A.M. Terpstra, A.W. Langerak, C.C. Baan, H. de Jong, M.G.H. Betjes, T. van Gelder, A.C.S. Hokken-Koelega, E.A.M. Cornelissen, A.H. Bouts, J.I. Roodnat, K. Cransberg
Chair(s): dr. Marije C. Baas, nefroloog, Radboudumc, Nijmegen & dr. Dries E. Braat, chirurg, LUMC
Thursday 10 march 2016
15:10 - 15:20h at Zaal 1 & 2
Categories: Parallelsessie (klinisch)
Parallel session: Parallelsessie XII - Klinisch
The risk of graft loss in renal transplant recipients increases during ages 17-24 years compared to adjacent ages, which can not be fully explained by non-adherence to immunosuppressive medication. In the Adolesce-NT study, we hypothesise that pubertal maturation is associated with increased immunereactivity and related to the increased graft loss in this high-risk group. Research question: do the characteristics and absolute numbers of CD4+ and CD8+ T cells, B and NK cells differ for pubertal status in end-stage renal disease (ESRD) patients awaiting renal transplantation (RT), RT recipients and healthy controls?
We included 42 patients with ESRD (57% male), 54 patients >1 year after RT (67% male) and 53 healthy controls (40% male) aged 10-30 years in our prospective, ongoing study. Puberty was based on age: 10–16 years for healthy females and 11–17 years for healthy males. Given that pubertal maturation is delayed for an average of 1.7 years at RT, puberty in ESRD patients and RT recipients was defined as: ages 12–18 years for females and 13–19 years for males. Three subgroups of pubertal status were defined: before, during and after puberty. Flow cytometric analysis was performed on peripheral blood using a Trucount tube for absolute T, B and NK cell counts and two 8-color labelling to define CD4+/CD8+ T cell subsets: naive, central memory (CM), effector memory CD45RO+ T cells (Temro) and CD45RA+ T cells (Temra). In each study group, differences in lymphocyte counts were compared among pubertal status subgroups using analysis of variance (ANOVA) models and the Mann–Whitney U test (α level, 0.05).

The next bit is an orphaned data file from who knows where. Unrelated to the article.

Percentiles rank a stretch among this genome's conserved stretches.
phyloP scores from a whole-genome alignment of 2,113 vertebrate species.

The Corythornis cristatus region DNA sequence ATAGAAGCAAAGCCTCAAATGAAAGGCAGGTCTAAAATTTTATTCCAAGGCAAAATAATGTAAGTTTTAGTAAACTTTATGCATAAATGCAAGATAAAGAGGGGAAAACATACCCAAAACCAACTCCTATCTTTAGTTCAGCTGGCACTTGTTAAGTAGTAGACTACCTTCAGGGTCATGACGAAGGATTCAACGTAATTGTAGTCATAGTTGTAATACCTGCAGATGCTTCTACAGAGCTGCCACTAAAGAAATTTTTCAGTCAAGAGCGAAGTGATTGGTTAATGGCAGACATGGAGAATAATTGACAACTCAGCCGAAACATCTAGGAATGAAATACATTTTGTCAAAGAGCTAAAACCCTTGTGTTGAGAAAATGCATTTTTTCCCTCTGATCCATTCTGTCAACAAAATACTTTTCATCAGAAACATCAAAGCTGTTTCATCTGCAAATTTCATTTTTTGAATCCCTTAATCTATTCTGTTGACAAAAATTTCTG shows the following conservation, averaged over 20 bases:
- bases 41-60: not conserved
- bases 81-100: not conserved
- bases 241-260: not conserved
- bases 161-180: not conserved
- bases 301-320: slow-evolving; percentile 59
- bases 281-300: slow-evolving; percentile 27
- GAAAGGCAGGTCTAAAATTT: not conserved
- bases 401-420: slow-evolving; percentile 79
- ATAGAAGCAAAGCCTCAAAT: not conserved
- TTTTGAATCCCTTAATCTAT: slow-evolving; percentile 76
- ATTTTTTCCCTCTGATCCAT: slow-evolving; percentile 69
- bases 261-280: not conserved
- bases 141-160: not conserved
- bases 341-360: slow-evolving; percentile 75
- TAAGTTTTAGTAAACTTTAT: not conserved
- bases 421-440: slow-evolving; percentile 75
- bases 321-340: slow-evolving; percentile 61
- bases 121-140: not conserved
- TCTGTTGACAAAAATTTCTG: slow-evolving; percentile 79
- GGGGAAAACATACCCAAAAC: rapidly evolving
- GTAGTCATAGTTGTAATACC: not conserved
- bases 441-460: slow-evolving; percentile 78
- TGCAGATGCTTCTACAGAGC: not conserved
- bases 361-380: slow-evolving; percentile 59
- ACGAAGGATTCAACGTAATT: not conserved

In ESRD, the number of CD4+ Temro was higher after puberty (median, 336; IQR, 235–378) than during puberty (206; 177–300; P=0.02) and before puberty (142; 84–213 cells/µL; P=0.002). Also in healthy controls, the number of CD4+ Temro was higher after puberty (median, 355; IQR, 275–465) than during puberty (243; 182–270 cells/µL; P<0.001). In RT recipients, the CD8+ CM T cell count was higher during puberty (median, 3.8; IQR, 1.8–14.5) than after puberty (1.4; 0.6–2.5 cells/µL; P=0.03). Cell counts among other subgroups of pubertal status within the study groups did not significantly differ.
As memory T cells are key players in allograft rejection, the higher number of CD8+ peripheral CM T cells during puberty in RT recipients may play a role in the higher rate of graft loss in relation to pubertal maturation.